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Juvenile Firesetting
Juvenile Firesetter Statistics

• Children set more than 250,000 fires annually.
• Over 40% of juvenile firesetters are under age 5, and 70% are under age 10.
• 55% of all U.S. arson arrests are children under the age of 18.
• Almost half of these arrests are children 15 and under.
• As many as 6.8% of juveniles arrested for arson are under the age of 10.
• 80% of juvenile firesetters will be repeat firesetters without intervention.
• The crime of arson has the highest rate of juvenile involvement.

Juvenile Firesetting Consequences

• These fires cause more 300 deaths and more than $350 million dollars in damage annually.
• It is the 2nd leading cause of all fatal home accidents.
• Firesetting is the largest cause of home deaths among children.
• Almost 34% of the victims of child-set fires are the children themselves.

These statistics may be low, because many fires that cause only minor damage or injury go unreported by the parents. Child firesetters set, on the average, 5 fires that are extinguished and not reported to the authorities prior to the incident that gains them the attention of outside officials.

Types of Juvenile Firesetters

1. Curiosity Firesetter

The child sets the fire either accidentally or through curiosity
• Ages are typically between of 3 – 7 years old.
• They are unaware of fire’s dangers and destructive nature, therefore they do not fear fire
• They want to find out how fire feels, how it burns or what it does
• Lighters and matches may fascinate them.
• They enjoy imitating adults who light candles, grills, fireplaces, or cigarettes.
• Ignite household items.
• Hide to light fires (under beds or in closets).
2. Problem Firesetter

The child sets fires as a way to act out anger, frustration and the feeling of being powerless. They may be going through a stressful situation such as a relocation, death or divorce.

• Ages are typically between 7-14 years old.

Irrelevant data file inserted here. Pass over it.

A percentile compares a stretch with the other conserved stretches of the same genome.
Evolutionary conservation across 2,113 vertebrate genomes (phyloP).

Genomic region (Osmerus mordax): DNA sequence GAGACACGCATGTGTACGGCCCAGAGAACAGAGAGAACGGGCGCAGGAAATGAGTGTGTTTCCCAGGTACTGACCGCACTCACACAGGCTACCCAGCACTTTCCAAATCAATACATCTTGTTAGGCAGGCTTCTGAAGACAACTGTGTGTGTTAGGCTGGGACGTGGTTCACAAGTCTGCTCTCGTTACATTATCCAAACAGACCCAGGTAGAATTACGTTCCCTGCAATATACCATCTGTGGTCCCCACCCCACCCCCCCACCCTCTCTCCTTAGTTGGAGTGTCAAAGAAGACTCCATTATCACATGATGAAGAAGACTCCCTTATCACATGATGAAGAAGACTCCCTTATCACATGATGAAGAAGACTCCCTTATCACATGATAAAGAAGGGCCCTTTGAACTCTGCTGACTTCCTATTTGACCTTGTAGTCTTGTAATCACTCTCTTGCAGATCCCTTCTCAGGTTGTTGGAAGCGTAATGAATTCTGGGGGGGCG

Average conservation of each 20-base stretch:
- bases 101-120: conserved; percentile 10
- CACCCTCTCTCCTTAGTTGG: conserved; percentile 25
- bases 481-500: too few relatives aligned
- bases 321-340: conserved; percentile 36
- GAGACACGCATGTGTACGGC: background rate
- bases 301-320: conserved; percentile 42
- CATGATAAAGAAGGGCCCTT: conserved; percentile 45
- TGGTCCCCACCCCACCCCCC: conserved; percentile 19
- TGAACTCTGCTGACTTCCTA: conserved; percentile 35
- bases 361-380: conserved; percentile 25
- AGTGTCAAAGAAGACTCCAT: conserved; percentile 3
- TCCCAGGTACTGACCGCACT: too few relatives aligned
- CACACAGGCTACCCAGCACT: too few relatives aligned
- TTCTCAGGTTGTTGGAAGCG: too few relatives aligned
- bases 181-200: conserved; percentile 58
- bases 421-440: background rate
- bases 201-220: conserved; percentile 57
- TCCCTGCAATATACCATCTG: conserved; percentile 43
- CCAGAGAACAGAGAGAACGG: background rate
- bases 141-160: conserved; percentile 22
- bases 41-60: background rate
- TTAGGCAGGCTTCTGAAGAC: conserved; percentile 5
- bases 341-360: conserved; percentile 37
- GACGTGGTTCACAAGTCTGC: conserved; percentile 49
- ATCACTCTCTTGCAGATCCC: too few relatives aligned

• Lights relatively simple fires.
• Uses matches or lighters.
• Fire may symbolize a crisis in the child’s life.
• Actions may be the child’s cry for help.

3. Delinquent Firesetter

The juvenile uses the fire to cause malicious mischief or to rebel against authority.

• Ages are typically older, between 13 – 18 years old.
• The juvenile knows the dangers of fire.
• Fires are set to cause purposeful harm or destruction.
• Most often fires are set with peers.
• Typical fires include school fires, fireworks, smoke bombs, false alarms, and outdoor locations such as dumpsters, brush, fences, and trash cans.

Firesetting behavior can also be due to an emotional or mental disorder. Chronic behaviors such as poor relationships with other children, cruelty to animals and extreme mood changes are a few of the traits revealed that could trigger firesetting. Fires may be very sophisticated and destructive in nature. This type of firesetting behavior has to be taken seriously and professional help should be sought.

Key Factors Influencing Firesetting

Easy access to lighters and matches—In many homes where a child or adolescent was involved in starting a fire, they easily discovered the matches or lighter or knew exactly where to find them. Keep your matches or lighters in secure locations. Inform your child that you will be randomly checking his/her pockets, backpacks, and rooms for matches and lighters.

Supervision/Awareness -Providing supervision and being aware of firesetting behavior is important. Parents are often shocked to learn their child was engaged in firesetting over a prolonged period of time.

Failure to teach and practice fire safety—Young children, teens, and even parents often lack understanding of the dangers associated with firesetting and safety rules about fire. Adults should model and practice fire safety everyday.

Easy access to information on Internet—Technology has made explicit media available to youths about many dangerous and often illegal activities for them to replicate. Be aware of what your child is exposed to via the Internet.

What To Do If You Suspect Your Child Of Setting Fires

If your child is displaying firesetting behavior, you and your family are at a higher risk for suffering the consequences of fire. Remember, you are not the only parent/guardian to ever face this problem. Contact Dinwiddie Fire & EMS at (804) 469-5388 immediately. Explain the situation and we can help connect you with appropriate programs and services to deal with the situation.

What Parents Can Do To Reduce Firesetting

• Supervision by adults decreases the opportunity to set fires
• Teach children of all ages that fires, even small ones, can spread quickly.
• Teach young children that fire is a tool, not a toy, and only used by adults.
• Keep matches and lighters out of sight and out of reach.
• Always use fire with care and set a good example by using matches, lighters, and candles carefully
• Teach children to show you when they find matches and lighters.
• Teach older children proper techniques for using fire.
• Point out to your children the fire safety rules you and others follow throughout the day.
• Talk to your children about the legal consequences of firesetting.

What Families Can Do To Prevent Fires

• Regularly inspect your home for fire hazards
• Install and maintain working smoke alarms throughout your home.
• Plan and practice home fire escape drills that include two ways out from every room
• Install residential sprinklers in your home

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